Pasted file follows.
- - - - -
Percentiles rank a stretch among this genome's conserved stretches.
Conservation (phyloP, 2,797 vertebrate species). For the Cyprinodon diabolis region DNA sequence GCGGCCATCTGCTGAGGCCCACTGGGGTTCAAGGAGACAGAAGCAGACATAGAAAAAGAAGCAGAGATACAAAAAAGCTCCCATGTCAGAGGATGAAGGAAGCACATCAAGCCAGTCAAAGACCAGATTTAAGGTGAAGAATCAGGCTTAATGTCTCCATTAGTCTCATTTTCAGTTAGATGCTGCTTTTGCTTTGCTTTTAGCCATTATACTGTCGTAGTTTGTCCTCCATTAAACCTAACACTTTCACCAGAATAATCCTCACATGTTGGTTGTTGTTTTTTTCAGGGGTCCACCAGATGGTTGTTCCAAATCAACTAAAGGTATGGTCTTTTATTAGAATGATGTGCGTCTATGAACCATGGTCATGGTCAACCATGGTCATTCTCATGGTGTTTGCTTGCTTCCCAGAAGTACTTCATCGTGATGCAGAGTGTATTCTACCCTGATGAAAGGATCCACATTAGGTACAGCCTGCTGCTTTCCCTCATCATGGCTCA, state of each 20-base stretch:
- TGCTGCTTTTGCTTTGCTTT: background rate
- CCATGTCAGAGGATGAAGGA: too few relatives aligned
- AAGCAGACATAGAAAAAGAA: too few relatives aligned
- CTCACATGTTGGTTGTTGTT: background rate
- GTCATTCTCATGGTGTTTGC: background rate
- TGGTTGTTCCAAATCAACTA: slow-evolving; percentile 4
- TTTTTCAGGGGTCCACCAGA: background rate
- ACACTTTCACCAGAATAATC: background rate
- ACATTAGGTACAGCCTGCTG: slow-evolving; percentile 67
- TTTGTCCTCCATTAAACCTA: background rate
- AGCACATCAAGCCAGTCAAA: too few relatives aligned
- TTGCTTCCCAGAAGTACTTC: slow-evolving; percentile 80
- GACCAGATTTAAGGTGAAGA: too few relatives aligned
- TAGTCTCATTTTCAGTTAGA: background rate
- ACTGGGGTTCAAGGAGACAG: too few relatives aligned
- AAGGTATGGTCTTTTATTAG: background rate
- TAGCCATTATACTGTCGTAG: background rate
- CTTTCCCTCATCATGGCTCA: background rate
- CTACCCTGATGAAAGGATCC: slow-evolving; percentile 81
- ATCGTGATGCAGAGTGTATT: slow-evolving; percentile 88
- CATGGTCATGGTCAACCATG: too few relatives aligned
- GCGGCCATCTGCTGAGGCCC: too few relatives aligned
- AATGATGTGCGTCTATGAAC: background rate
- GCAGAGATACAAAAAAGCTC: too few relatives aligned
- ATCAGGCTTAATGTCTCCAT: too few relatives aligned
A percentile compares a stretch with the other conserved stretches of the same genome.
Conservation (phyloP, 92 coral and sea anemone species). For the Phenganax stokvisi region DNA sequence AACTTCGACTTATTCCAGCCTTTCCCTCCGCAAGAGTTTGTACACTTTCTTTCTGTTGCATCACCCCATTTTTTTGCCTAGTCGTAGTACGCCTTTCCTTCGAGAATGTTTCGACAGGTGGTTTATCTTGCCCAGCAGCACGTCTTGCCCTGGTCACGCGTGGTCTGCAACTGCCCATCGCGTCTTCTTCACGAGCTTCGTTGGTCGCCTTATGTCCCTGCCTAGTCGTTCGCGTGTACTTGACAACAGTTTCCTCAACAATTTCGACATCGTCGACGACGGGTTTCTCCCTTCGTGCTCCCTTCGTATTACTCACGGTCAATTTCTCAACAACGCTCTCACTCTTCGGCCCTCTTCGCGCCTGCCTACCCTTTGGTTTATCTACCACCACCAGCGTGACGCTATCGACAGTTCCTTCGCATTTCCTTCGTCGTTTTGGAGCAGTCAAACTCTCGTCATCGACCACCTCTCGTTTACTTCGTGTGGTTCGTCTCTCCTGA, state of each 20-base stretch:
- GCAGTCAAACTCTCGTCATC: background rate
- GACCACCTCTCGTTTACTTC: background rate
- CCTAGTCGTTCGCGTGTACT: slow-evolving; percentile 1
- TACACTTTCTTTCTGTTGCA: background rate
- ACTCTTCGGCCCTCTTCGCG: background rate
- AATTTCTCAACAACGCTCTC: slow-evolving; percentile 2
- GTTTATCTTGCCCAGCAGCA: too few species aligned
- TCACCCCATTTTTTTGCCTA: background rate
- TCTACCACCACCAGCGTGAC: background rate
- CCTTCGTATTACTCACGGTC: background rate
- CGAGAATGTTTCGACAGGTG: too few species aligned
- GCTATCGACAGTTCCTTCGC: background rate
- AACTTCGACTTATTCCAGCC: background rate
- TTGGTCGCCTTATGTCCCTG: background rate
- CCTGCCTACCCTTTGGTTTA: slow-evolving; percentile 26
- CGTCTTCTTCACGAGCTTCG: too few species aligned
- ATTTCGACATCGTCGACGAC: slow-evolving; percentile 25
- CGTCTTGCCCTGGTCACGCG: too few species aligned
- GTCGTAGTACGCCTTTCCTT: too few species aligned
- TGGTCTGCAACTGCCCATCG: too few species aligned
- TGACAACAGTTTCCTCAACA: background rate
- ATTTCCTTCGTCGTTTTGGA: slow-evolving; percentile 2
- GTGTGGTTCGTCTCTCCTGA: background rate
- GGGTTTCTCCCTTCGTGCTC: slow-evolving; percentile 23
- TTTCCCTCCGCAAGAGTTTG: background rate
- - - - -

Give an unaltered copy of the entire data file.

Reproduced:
Percentiles rank a stretch among this genome's conserved stretches.
Conservation (phyloP, 2,797 vertebrate species). For the Cyprinodon diabolis region DNA sequence GCGGCCATCTGCTGAGGCCCACTGGGGTTCAAGGAGACAGAAGCAGACATAGAAAAAGAAGCAGAGATACAAAAAAGCTCCCATGTCAGAGGATGAAGGAAGCACATCAAGCCAGTCAAAGACCAGATTTAAGGTGAAGAATCAGGCTTAATGTCTCCATTAGTCTCATTTTCAGTTAGATGCTGCTTTTGCTTTGCTTTTAGCCATTATACTGTCGTAGTTTGTCCTCCATTAAACCTAACACTTTCACCAGAATAATCCTCACATGTTGGTTGTTGTTTTTTTCAGGGGTCCACCAGATGGTTGTTCCAAATCAACTAAAGGTATGGTCTTTTATTAGAATGATGTGCGTCTATGAACCATGGTCATGGTCAACCATGGTCATTCTCATGGTGTTTGCTTGCTTCCCAGAAGTACTTCATCGTGATGCAGAGTGTATTCTACCCTGATGAAAGGATCCACATTAGGTACAGCCTGCTGCTTTCCCTCATCATGGCTCA, state of each 20-base stretch:
- TGCTGCTTTTGCTTTGCTTT: background rate
- CCATGTCAGAGGATGAAGGA: too few relatives aligned
- AAGCAGACATAGAAAAAGAA: too few relatives aligned
- CTCACATGTTGGTTGTTGTT: background rate
- GTCATTCTCATGGTGTTTGC: background rate
- TGGTTGTTCCAAATCAACTA: slow-evolving; percentile 4
- TTTTTCAGGGGTCCACCAGA: background rate
- ACACTTTCACCAGAATAATC: background rate
- ACATTAGGTACAGCCTGCTG: slow-evolving; percentile 67
- TTTGTCCTCCATTAAACCTA: background rate
- AGCACATCAAGCCAGTCAAA: too few relatives aligned
- TTGCTTCCCAGAAGTACTTC: slow-evolving; percentile 80
- GACCAGATTTAAGGTGAAGA: too few relatives aligned
- TAGTCTCATTTTCAGTTAGA: background rate
- ACTGGGGTTCAAGGAGACAG: too few relatives aligned
- AAGGTATGGTCTTTTATTAG: background rate
- TAGCCATTATACTGTCGTAG: background rate
- CTTTCCCTCATCATGGCTCA: background rate
- CTACCCTGATGAAAGGATCC: slow-evolving; percentile 81
- ATCGTGATGCAGAGTGTATT: slow-evolving; percentile 88
- CATGGTCATGGTCAACCATG: too few relatives aligned
- GCGGCCATCTGCTGAGGCCC: too few relatives aligned
- AATGATGTGCGTCTATGAAC: background rate
- GCAGAGATACAAAAAAGCTC: too few relatives aligned
- ATCAGGCTTAATGTCTCCAT: too few relatives aligned
A percentile compares a stretch with the other conserved stretches of the same genome.
Conservation (phyloP, 92 coral and sea anemone species). For the Phenganax stokvisi region DNA sequence AACTTCGACTTATTCCAGCCTTTCCCTCCGCAAGAGTTTGTACACTTTCTTTCTGTTGCATCACCCCATTTTTTTGCCTAGTCGTAGTACGCCTTTCCTTCGAGAATGTTTCGACAGGTGGTTTATCTTGCCCAGCAGCACGTCTTGCCCTGGTCACGCGTGGTCTGCAACTGCCCATCGCGTCTTCTTCACGAGCTTCGTTGGTCGCCTTATGTCCCTGCCTAGTCGTTCGCGTGTACTTGACAACAGTTTCCTCAACAATTTCGACATCGTCGACGACGGGTTTCTCCCTTCGTGCTCCCTTCGTATTACTCACGGTCAATTTCTCAACAACGCTCTCACTCTTCGGCCCTCTTCGCGCCTGCCTACCCTTTGGTTTATCTACCACCACCAGCGTGACGCTATCGACAGTTCCTTCGCATTTCCTTCGTCGTTTTGGAGCAGTCAAACTCTCGTCATCGACCACCTCTCGTTTACTTCGTGTGGTTCGTCTCTCCTGA, state of each 20-base stretch:
- GCAGTCAAACTCTCGTCATC: background rate
- GACCACCTCTCGTTTACTTC: background rate
- CCTAGTCGTTCGCGTGTACT: slow-evolving; percentile 1
- TACACTTTCTTTCTGTTGCA: background rate
- ACTCTTCGGCCCTCTTCGCG: background rate
- AATTTCTCAACAACGCTCTC: slow-evolving; percentile 2
- GTTTATCTTGCCCAGCAGCA: too few species aligned
- TCACCCCATTTTTTTGCCTA: background rate
- TCTACCACCACCAGCGTGAC: background rate
- CCTTCGTATTACTCACGGTC: background rate
- CGAGAATGTTTCGACAGGTG: too few species aligned
- GCTATCGACAGTTCCTTCGC: background rate
- AACTTCGACTTATTCCAGCC: background rate
- TTGGTCGCCTTATGTCCCTG: background rate
- CCTGCCTACCCTTTGGTTTA: slow-evolving; percentile 26
- CGTCTTCTTCACGAGCTTCG: too few species aligned
- ATTTCGACATCGTCGACGAC: slow-evolving; percentile 25
- CGTCTTGCCCTGGTCACGCG: too few species aligned
- GTCGTAGTACGCCTTTCCTT: too few species aligned
- TGGTCTGCAACTGCCCATCG: too few species aligned
- TGACAACAGTTTCCTCAACA: background rate
- ATTTCCTTCGTCGTTTTGGA: slow-evolving; percentile 2
- GTGTGGTTCGTCTCTCCTGA: background rate
- GGGTTTCTCCCTTCGTGCTC: slow-evolving; percentile 23
- TTTCCCTCCGCAAGAGTTTG: background rate